NETCONF Working Group Mohamad Badra Internet Draft LIMOS Laboratory Intended status: Standards Track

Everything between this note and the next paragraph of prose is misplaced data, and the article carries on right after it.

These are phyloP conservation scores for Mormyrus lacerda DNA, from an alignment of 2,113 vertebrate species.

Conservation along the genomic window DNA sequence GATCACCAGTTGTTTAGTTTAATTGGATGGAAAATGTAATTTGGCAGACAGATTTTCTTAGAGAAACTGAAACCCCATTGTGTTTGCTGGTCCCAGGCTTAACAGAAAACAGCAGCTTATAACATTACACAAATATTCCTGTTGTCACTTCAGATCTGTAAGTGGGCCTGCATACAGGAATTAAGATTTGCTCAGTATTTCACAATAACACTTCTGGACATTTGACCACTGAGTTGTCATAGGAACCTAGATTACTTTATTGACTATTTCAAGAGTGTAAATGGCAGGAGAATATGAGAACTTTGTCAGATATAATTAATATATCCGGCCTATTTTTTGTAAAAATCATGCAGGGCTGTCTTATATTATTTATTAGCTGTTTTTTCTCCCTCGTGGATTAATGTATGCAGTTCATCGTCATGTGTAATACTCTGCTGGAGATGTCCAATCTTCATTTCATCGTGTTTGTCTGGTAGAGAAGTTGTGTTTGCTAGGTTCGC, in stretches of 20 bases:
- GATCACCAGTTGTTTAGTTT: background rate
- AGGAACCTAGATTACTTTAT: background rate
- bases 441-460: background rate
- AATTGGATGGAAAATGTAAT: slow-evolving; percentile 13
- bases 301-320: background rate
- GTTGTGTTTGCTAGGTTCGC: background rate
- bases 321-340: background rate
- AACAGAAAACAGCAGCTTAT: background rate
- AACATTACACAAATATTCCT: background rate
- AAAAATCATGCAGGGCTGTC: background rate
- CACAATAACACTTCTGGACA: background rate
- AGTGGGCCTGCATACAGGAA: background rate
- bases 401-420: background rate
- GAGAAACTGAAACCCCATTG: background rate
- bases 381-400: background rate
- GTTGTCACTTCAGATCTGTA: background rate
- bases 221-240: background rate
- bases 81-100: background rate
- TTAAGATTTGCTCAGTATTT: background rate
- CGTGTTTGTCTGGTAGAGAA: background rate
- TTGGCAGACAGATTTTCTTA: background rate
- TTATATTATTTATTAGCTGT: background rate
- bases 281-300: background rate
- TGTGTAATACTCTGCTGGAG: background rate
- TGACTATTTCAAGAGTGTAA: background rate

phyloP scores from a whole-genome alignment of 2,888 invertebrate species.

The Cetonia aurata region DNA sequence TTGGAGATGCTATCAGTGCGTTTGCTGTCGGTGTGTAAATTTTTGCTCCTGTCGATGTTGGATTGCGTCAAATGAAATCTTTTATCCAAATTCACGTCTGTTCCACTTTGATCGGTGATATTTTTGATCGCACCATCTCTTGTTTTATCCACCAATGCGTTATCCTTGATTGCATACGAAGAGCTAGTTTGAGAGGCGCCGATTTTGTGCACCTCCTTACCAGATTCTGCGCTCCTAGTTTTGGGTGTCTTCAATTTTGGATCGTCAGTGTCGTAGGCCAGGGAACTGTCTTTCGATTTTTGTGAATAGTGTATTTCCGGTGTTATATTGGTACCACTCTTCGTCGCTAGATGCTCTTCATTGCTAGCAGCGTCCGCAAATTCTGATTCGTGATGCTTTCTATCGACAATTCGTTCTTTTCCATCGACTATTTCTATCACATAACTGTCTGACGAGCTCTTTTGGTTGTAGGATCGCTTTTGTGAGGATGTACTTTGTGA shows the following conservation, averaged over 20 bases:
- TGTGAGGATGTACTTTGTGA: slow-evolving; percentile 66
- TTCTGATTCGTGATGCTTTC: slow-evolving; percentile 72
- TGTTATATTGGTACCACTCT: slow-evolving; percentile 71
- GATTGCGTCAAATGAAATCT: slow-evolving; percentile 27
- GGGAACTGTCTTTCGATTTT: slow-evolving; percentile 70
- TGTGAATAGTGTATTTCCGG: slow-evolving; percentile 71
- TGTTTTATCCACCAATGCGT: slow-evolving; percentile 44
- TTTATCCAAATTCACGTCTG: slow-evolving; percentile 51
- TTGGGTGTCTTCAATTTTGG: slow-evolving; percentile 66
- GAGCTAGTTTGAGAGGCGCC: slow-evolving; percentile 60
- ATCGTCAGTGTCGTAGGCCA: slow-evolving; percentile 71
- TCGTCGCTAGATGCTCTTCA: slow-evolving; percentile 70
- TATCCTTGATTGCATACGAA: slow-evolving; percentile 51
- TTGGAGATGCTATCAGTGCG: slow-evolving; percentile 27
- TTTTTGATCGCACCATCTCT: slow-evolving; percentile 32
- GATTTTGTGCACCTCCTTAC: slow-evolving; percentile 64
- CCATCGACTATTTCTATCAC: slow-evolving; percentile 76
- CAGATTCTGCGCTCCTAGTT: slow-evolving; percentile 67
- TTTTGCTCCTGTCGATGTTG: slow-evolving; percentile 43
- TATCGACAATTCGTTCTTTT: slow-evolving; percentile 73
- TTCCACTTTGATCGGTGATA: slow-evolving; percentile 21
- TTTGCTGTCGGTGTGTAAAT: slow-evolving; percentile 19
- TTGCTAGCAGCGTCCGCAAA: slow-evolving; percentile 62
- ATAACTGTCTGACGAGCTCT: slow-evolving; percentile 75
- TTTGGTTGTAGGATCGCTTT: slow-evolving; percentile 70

June 5, 2008 Expires: DecemberSeptember 2, 2008 NETCONF over Transport Layer Security (TLS) draft-ietf-netconf-tls-03.txtdraft-ietf-netconf-tls-04.txt Status of this Memo By submitting this Internet-Draft, each author represents that any applicable patent or other IPR claims of which he or she is aware have been or will be disclosed, and any of which he or she becomes aware will be disclosed, in accordance with Section 6 of BCP 79. Internet-Drafts are working documents of the Internet Engineering Task Force (IETF), its areas, and its working groups. Note that other groups may also distribute working documents as Internet- Drafts. Internet-Drafts are draft documents valid for a maximum of six months and may be updated, replaced, or obsoleted by other documents at any time. It is inappropriate to use Internet-Drafts as reference material or to cite them other than as "work in progress." The list of current Internet-Drafts can be accessed at http://www.ietf.org/ietf/1id-abstracts.txt The list of Internet-Draft Shadow Directories can be accessed at http://www.ietf.org/shadow.html This Internet-Draft will expire on December 5, 2008.March 2, 2009. Copyright Notice Copyright (C) The IETF Trust (2008). Abstract The Network Configuration Protocol (NETCONF) provides mechanisms to install, manipulate, and delete the configuration of network devices. This document describes how to use the Transport Layer Protocol (TLS) to secure NETCONF exchanges. Table of Contents 1. Introduction...................................................3 1.1. Conventions used in this document.........................3 2. NETCONF over TLS...............................................3 2.1. Connection Initiation.....................................3 2.2. Connection Closure........................................4 3. Endpoint Authentication and Identification.....................4 3.1. Server Identity...........................................5 3.2. Client Identity...........................................6 3.3. Password-BasedPre-shared key Authentication.............................6 4. Cipher Suite Requirements......................................7 5. Security Considerations........................................7 6. IANA Considerations............................................8Considerations............................................7 7. Acknowledgments................................................8 A. Appendix - Test Vectors for the PSK Derivation Function........9Acknowledgments................................................7 8. References.....................................................8 8.1. Normative References..............................................9 Authors' Addresses...............................................10 Intellectual Property Statement..................................10 Disclaimer of Validity...........................................11References......................................8 1. Introduction The NETCONF protocol [RFC4741] defines a simple mechanism through which a network device can be managed. NETCONF is connection- oriented, requiring a persistent connection between peers. This connection must provide reliable, sequenced data delivery, integrity and confidentiality and peers authentication. This document describes how to use TLS [RFC4346][RFC5246] to secure NETCONF connections. Throughout this document, the terms "client" and "server" are used to refer to the two ends of the TLS connection. The client actively opens the TLS connection, and the server passively listens for the incoming TLS connection. The terms "manager" and "agent" are used to refer to the two ends of the NETCONF protocol session. The manager issues NETCONF remote procedure call (RPC) commands, and the agent replies to those commands. When NETCONF is run over TLS using the mapping defined in this document, the client is always the manager, and the server is always the agent. 1.1. Conventions used in this document The key words "MUST", "MUST NOT", "REQUIRED", "SHALL", "SHALL NOT", "SHOULD", "SHOULD NOT", "RECOMMENDED", "MAY", and "OPTIONAL" in this document are to be interpreted as described in RFC-2119 [RFC2119]. 2. NETCONF over TLS Since TLS is application protocol-independent, NETCONF can operate on top of the TLS protocol transparently. This document defines how NETCONF can be used within a Transport Layer Security (TLS) session. 2.1. Connection Initiation The peer acting as the NETCONF manager MUST also act as the TLS client. It MUST connect to the server that passively listens for the incoming TLS connection on the IANA-to-be-assigned TCP port <TBA>. It MUST therefore send the TLS ClientHello to begin the TLS handshake. Once the TLS handshake has been finished, the client and the server MAY then send their NETCONF exchanges. In particular, the client will send complete XML documents to the server containing <rpc> elements, and the server will respond with complete XML documents containing <rpc-reply> elements. The client MAY indicate interest in receiving event notifications from a NETCONF server by creating a subscription to receive event notifications [I-D.ietf- netconf-notification],[RFC5277], in which the NETCONF server replies to indicate whether the subscription request was successful and, if it was successful, begins sending the event notifications to the NETCONF client as the events occur within the system. All these elements are encapsulated into TLS records of type "application data". These records are protected using the TLS material keys. Current NETCONF messages don't include a message's length. This document uses consequently the same delimiter sequence defined in [RFC4742] and therefore the special character sequence, ]]>]]>, to delimit XML documents. 2.2. Connection Closure Either NETCONF peer MAY stop the NETCONF connection at any time and therefore notify the other NETCONF peer that no more data on this channel will be sent and that any data received after a closure request will be ignored. This MAY happen when no data is received from a connection for a long time, where the application decides what "long" means. TLS has the ability for secure connection closure using the Alert protocol. When the NETCONF peer closes the NETCONF connection, it MUST send a TLS close_notify alert before closing the TCP connection. Any data received after a closure alert is ignored. Unless a fatal error has occurred, each party is required to send a close_notify alert before closing the write side of the connection [RFC4346].[RFC5246]. The other party MUST respond with a close_notify alert of its own and close down the connection immediately, discarding any pending writes. It is not required for the initiator of the close to wait for the responding close_notify alert before closing the read side of the connection. 3. Endpoint Authentication and Identification NETCONF requires that its transport provide mutual authentication of client and server, so cipher suites that are anonymous or which only authenticate the server to the client MUST NOT be used with NETCONF. This document specifies how to use TLS with endpoint authentication, which can be based on either preshared keys [RFC4279] or public key certificates [RFC4346].[RFC5246]. Some cipher suites (e.g. TLS_RSA_PSK_WITH_AES_128_CBC_SHA) use both. Section 3.1 describes how the client authenticates the server if public key certificates are provided by the server, section 3.2 describes how the server authenticates the client if public key certificates are provided by the client, and section 3.3 describes how the client and server mutually authenticate one another using a password.pre-shared key (PSK). 3.1. Server Identity During the TLS negotiation, the client MUST carefully examine the certificate presented by the server to determine if it meets their expectations. Particularly, the client MUST check its understanding of the server hostname against the server's identity as presented in the server Certificate message, in order to prevent man-in-the-middle attacks. Matching is performed according to these rules [RFC4642]: - The client MUST use the server hostname it used to open the connection (or the hostname specified in TLS "server_name" extension [RFC4366]) as the value to compare against the server name as expressed in the server certificate. The client MUST NOT use any form of the server hostname derived from an insecure remote source (e.g., insecure DNS lookup). CNAME canonicalization is not done. - If a subjectAltName extension of type dNSName is present in the certificate, it MUST be used as the source of the server's identity. - Matching is case-insensitive. - A "*" wildcard character MAY be used as the left-most name component in the certificate. For example, *.example.com would match a.example.com, foo.example.com, etc., but would not match example.com. - If the certificate contains multiple names (e.g., more than one dNSName field), then a match with any one of the fields is considered acceptable. If the match fails, the client MUST either ask for explicit user confirmation or terminate the connection and indicate the server's identity is suspect. Additionally, clients MUST verify the binding between the identity of the servers to which they connect and the public keys presented by those servers. Clients SHOULD implement the algorithm in Section 6 of [RFC5280] for general certificate validation, but MAY supplement that algorithm with other validation methods that achieve equivalent levels of verification (such as comparing the server certificate against a local store of already-verified certificates and identity bindings). If the client has external information as to the expected identity of the server, the hostname check MAY be omitted. 3.2. Client Identity Typically, the server has no external knowledge of what the client's identity ought to be and so checks (other than that the client has a certificate chain rooted in an appropriate CA) are not possible. If a server has such knowledge (typically from some source external to NETCONF or TLS) it MUST check the identity as described above. 3.3. Password-BasedPre-shared key Authentication [RFC4279] supports authentication based on pre-shared keys (PSKs). These pre-shared keys are symmetric keys, shared in advance among the communicating parties. The PSK can be generated in many ways and its length is variable. Implementation of this document MAY rely on [RFC4279] to enable password based user authentication. In this case, the password is used to generate the PSK.It is RECOMMENDED that implementations that allow the administrator to manually configure the passwordPSK also provide functionality for generating a new random password,PSK, taking [RFC4086] into account. This document generatesIf both the PSK fromclient and the password as follow: PSK = SHA-1(SHA-1(psk_identity + "Key Pad for Netconf" + password) + psk_identity_hint) Where + means concatenation. The label "Key Pad for Netconf" is an ASCII string. The psk_identity_hint is initially defined in section 5.1 of [RFC4279]. The psk_identity_hintserver agree on using the pre-shared key authentication, the server can do double duty and alsoprovide a form of server authentication"PSK identity hint" in the case where the user has the same password on a number of NETCONF servers.ServerKeyExchange message. If a hint is provided, the psk_identity_hint is encoded in the same way as in [RFC4279] and should be a string representation of the name of the server recognizable to the administrator or his software. In the case where the user types a server name to connect to, it should be that string. If the string the user enters differs from the one returned as psk_identity_hint, the software could display the server's name and ask the user to confirm. For automated scripts, the names could be expected to match. It is highly recommended that implementations set the psk_identity_hint to the DNS name of the NETCONF server (i.e., the TLS server). It is RECOMMENDED that users choose different passwordsPSKs for the different servers they manage. Note 1: The NETCONF over TLS implementation need not store the password in clear text, but rather can store the value of the inner SHA-1, (SHA-1(psk_identity + "Key Pad for Netconf" + password)), which could not be used as a password equivalent for applications other than NETCONF. Deriving the PSK from a password is not secure. This construction is used because it is anticipated that people will do it anyway. Note 2:[RFC4279] defines some conformance requirements for the PSK, for the PSK identity encoding and for the identity hint. The same requirements apply here as well; in particular on the password.Moreover, it describes the management interface by whichrequirements for entering the password is provided MUST accept ASCII strings of at least 64 octets and MUST NOT add a null terminator before using them as shared secrets. It MUST also accept a HEX encodingPSK and/or PSK identity (See Section 5 of the password. The management interface MAY accept other encodings if the algorithm[RFC4279] for translating the encoding toa binary string is specified.more detailed description of these requirements). Those same requirements apply here as well. 4. Cipher Suite Requirements A compliant implementation of the protocol specified in this document MUST implement the cipher suite TLS_DHE_PSK_WITH_AES_128_CBC_SHA and MAY implement any TLS cipher suite that provides mutual authentication. 5. Security Considerations The security considerations described throughout [RFC4346][RFC5246] and [RFC4279] apply here as well. This document in its current version doesn't support third party authentication due to the fact that TLS doesn't specify this way of authentication and that NETCONF depends on the transport protocol for the authentication service. If third party authentication is needed, BEEP or SSH transport can be used. As with all schemes involving shared keys and passwords,keys, special care should be taken to protect the shared values and passwordssecret as well as to limit theirits exposure over time. Alternatively, using certificates would provide better protection. 6. IANA Considerations IANA is requested to assign a TCP port number that will be the default port for NETCONF over TLS sessions as defined in this document. IANA has assigned port <TBA> for this purpose. 7. Acknowledgments A significant amount of the text in Section 3.1 was lifted from [RFC4642]. The author would like to acknowledge David Harrington, Miao Fuyou, Eric Rescorla, Juergen Schoenwaelder, Simon Josefsson, Olivier Coupelon and the NETCONF mailing list members for their comments on the document. The author appreciates also Bert Wijnen, Mehmet Ersue and Dan Romascanu for their efforts on issues resolving discussion, and Charlie KaufmanKaufman, Pasi Eronen and Tim Polk for the thorough review of this document and for the helpful comments on the password-based authentication. A. Appendix - Test Vectors for the PSK Derivation Function The test vectors for the PSK derivation function in this document have been cross-verified by two independent implementations. An implementation that concurs with the results provided in this document should be interoperable with other similar implementations. password = password psk_identity = psk_identity psk_identity_hint = psk_identity_hint The inner SHA-1 value (in hex): inner := SHA-1(psk_identity + "Key Pad for Netconf" + password) == SHA-1("psk_identityKey Pad for Netconfpassword") => 6d6eeb6a b8d0466b 45245d07 47d86726 b41b868c The outer SHA-1 value (in hex): outer := SHA-1(inner + psk_identity_hint) => 88f3824b 3e5659f5 2d00e959 bacab954 b6540344document. 8. References 8.1. Normative References [RFC2119] Bradner, S., "Key words for use in RFCs to Indicate Requirement Levels", BCP 14, RFC 2119, March 1997. [RFC5280] Cooper, D., Santesson, S., Farrell, S., Boeyen, S., Housley, R., and W. Polk, "Internet X.509 Public Key Infrastructure Certificate and Certificate Revocation List (CRL) Profile", RFC 5280, May 2008. [RFC4086] Eastlake,[RFC4086] Eastlake, D., 3rd, Schiller, J., and S. Crocker, "Randomness Requirements for Security", BCP 106, RFC 4086, June 2005. [RFC4279] Eronen, P. and H. Tschofenig., "Pre-Shared Key Ciphersuites for Transport Layer Security (TLS)", RFC 4279, December 2005. [RFC4346] Dierks, T. and E. Rescorla, "The Transport Layer Security (TLS) Protocol 1.1", RFC 4346, April 2006.[RFC4366] Blake-Wilson, S., Nystrom, M., Hopwood, D., Mikkelsen, J., and T. Wright, "Transport Layer Security (TLS) Extensions", RFC 4366, April 2006. [RFC4642] Murchison, K., Vinocur, J., Newman, C., "Using Transport Layer Security (TLS) with Network News Transfer Protocol (NNTP)", RFC 4642, October 2006 [RFC4741] Enns, R., "NETCONF Configuration Protocol", RFC 4741, December 2006. [RFC4742] Wasserman, M. and T. Goddard, "Using the NETCONF Configuration Protocol over Secure Shell (SSH)", RFC 4742, December 2006. [I-D.ietf-netconf-notification][RFC5246] Dierks, T. and E. Rescorla, "The Transport Layer Security (TLS) Protocol 1.2", RFC5246, August 2008. [RFC5277] Chisholm, S. and H. Trevino, "NETCONF Event Notifications", draft-ietf-netconf-notification-13.txt, (work in progress),RFC 5277, July 2008. [RFC5280] Cooper, D., Santesson, S., Farrell, S., Boeyen, S., Housley, R., and W. Polk, "Internet X.509 Public Key Infrastructure Certificate and Certificate Revocation List (CRL) Profile", RFC 5280, May 2008. Authors'Author's Addresses Mohamad Badra LIMOS Laboratory - UMR6158, CNRS France Email: email@example.com Contributors Ibrahim Hajjeh INEOVATION France Email: firstname.lastname@example.org Full Copyright Statement Copyright (C) The IETF Trust (2008). This document is subject to the rights, licenses and restrictions contained in BCP 78, and except as set forth therein, the authors retain all their rights. 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Disclaimer of Validity This document and the information contained herein are provided on an "AS IS" basis and THE CONTRIBUTOR, THE ORGANIZATION HE/SHE REPRESENTS OR IS SPONSORED BY (IF ANY), THE INTERNET SOCIETY, THE IETF TRUST AND THE INTERNET ENGINEERING TASK FORCE DISCLAIM ALL WARRANTIES, EXPRESS OR IMPLIED, INCLUDING BUT NOT LIMITED TO ANY WARRANTY THAT THE USE OF THE INFORMATION HEREIN WILL NOT INFRINGE ANY RIGHTS OR ANY IMPLIED WARRANTIES OF MERCHANTABILITY OR FITNESS FOR A PARTICULAR PURPOSE. Copyright Statement Copyright (C) The IETF Trust (2008). This document is subject to the rights, licenses and restrictions contained in BCP 78, and except as set forth therein, the authors retain all their rights. Acknowledgment Funding for the RFC Editor function is currently provided by the Internet Society.